Tree marking in your woodlot
A few years ago, we needed a couple of dying trees cut down. We weren’t home at the time, and unfortunately, the people we hired cut down the wrong trees!
Whether you're harvesting trees to sell or just cutting them up for firewood, Forestry Specialist Karen Bennett at the University of New Hampshire says it's always wise to mark them first.
"Sometimes it's more helpful to mark the trees that you want to leave, and sometimes it's more helpful to mark the trees that you want to cut," says Bennett. "I think that anybody that's new to it, and if they're doing their own cutting, they probably should mark both at least to start.You know, they pick the trees they want to leave, and then they decide which trees to take out."
For instance, you could use blue flagging for trees that stay, and red flagging for trees you're going to take out. Bennett says this allows you to step back, look, and confirm your decision, because once you mark the tree with a chainsaw, it's all over!
The materials you need aren't hard to find.
"Surveyor's tape, it's a plastic flagging, comes in different colors. You can get it at hardware stores. Basically we just tie it around the tree trunk at eye level," says Bennett. "If you're going to mark it for a timber sale, or it's going to be left for a year, you want to use tree marking paint. You get it from forestry supply companies."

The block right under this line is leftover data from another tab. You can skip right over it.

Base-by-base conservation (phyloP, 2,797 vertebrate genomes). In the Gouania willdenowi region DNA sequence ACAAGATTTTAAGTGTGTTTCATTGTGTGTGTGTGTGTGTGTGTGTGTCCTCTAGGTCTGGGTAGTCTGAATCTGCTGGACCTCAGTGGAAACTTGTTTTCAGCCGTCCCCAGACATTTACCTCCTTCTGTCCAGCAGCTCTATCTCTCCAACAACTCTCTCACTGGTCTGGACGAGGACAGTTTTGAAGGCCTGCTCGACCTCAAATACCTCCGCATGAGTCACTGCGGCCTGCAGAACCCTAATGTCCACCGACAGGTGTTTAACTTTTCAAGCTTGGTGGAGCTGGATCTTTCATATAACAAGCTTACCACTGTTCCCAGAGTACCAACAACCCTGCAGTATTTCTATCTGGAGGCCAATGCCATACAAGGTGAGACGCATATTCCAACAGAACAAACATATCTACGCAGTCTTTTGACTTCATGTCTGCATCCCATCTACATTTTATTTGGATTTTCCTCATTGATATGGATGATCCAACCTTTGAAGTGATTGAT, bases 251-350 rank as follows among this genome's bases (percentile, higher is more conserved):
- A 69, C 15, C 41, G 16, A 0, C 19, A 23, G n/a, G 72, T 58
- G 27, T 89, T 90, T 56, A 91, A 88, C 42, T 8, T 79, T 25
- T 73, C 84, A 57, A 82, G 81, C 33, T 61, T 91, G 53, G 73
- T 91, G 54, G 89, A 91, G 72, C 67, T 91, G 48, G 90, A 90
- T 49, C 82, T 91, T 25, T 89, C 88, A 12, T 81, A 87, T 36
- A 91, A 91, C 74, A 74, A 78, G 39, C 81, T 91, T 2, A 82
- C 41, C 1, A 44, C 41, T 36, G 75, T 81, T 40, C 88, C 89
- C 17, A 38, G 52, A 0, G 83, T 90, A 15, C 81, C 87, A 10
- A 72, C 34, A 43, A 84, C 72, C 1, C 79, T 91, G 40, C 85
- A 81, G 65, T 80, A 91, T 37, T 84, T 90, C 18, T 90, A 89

Tree marks should be uniform. Put the paint splotch or flags on the same side of the trunk. Often it's better to have a professional come do it. For example, when you're having a timber sale, there's money involved, and someone else is cutting. Contact your local extension office or state forestry service to find a qualified person. Some agencies also offer classes to help you with tree management and marking.
Tree marking tricks of the trade
Tips for handling and use of tree marking paint
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